Abstract

Background The relationship between margin distance and recurrence and survival for stage I non-small cell lung carcinoma (NSCLC) less than or equal to 2 cm is not clear. Methods Patient clinicopathologic data were reviewed from a pooled data set of stage I NSCLC lesions less than or equal to 2 cm resected by wedge resection at Brigham and Women's Hospital (BWH) between 2000 and 2005 and the International Early Lung and Cardiac Action Program (I-ELCAP) between 1999 and 2015. Multivariable models were constructed to evaluate the relationship between margin distance and recurrence and survival, adjusting for patient age, sex, tumor size, and histologic type. Optimal margin distance was determined for recurrence-free and overall survival using maximum χ2 values among survival distributions. Results Of 182 cases, 138 tumors had margin distance reported (113 BWH and 25 I-ELCAP). The average tumor size was 13.3 mm, and margin distance was 8.3 mm. During a mean follow-up of 49.6 months, there were 33 recurrences and 59 deaths. Increased margin distance was independently associated with lower risk of recurrence (odds ratio [OR], 0.90; 95% confidence interval [CI], 0.83–0.98). Margin distance was also independently associated with longer survival (hazard ratio [HR], 0.94; 95% CI, 0.90–0.98). A margin distance greater than 9 mm was associated with longest recurrence-free survival and a margin distance greater than 11 mm was associated with longest overall survival. Conclusions Increased margin distance was independently associated with lower risk of recurrence and longer overall survival in patients undergoing wedge resection for NSCLC tumors less than or equal to 2 cm. These findings suggest that with a minimum appropriate margin distance, wedge resection may yield outcomes comparable to those of lobectomy.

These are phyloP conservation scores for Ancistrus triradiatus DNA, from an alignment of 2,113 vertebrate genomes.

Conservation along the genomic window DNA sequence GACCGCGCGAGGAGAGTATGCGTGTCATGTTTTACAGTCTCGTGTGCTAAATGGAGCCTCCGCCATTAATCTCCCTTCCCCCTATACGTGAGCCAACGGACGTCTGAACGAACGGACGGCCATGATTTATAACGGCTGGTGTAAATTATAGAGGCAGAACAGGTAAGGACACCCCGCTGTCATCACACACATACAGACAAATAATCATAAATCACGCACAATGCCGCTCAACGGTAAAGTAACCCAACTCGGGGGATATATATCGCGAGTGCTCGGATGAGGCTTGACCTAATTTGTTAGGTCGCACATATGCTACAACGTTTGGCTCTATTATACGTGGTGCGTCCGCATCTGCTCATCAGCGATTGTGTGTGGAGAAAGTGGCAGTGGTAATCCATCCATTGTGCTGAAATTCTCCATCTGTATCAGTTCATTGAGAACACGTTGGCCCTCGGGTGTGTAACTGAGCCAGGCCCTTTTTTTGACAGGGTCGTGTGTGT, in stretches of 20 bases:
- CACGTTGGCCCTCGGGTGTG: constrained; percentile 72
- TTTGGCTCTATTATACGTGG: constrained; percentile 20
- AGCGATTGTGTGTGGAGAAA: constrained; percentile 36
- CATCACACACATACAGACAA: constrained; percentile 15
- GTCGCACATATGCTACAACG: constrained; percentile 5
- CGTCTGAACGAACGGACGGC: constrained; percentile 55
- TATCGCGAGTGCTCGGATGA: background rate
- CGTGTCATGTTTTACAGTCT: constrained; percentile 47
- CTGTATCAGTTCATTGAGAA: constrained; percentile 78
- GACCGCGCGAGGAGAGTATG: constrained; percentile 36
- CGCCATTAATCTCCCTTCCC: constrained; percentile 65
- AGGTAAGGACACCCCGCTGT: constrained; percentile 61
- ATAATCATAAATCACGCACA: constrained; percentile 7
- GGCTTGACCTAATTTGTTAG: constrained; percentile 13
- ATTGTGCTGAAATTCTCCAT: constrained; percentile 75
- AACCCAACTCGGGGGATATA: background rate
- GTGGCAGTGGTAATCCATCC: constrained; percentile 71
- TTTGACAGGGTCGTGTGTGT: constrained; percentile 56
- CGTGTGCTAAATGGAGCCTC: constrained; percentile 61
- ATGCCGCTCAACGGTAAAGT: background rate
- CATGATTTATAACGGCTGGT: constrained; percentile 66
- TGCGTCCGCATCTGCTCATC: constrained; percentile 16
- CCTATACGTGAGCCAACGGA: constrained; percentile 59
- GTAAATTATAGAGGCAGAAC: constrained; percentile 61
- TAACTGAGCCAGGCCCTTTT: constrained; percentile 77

Original languageEnglish
Pages (from-to)1171-1178
Number of pages8
JournalAnnals of Thoracic Surgery
Volume104
Issue number4
DOIs
StatePublished - Oct 2017

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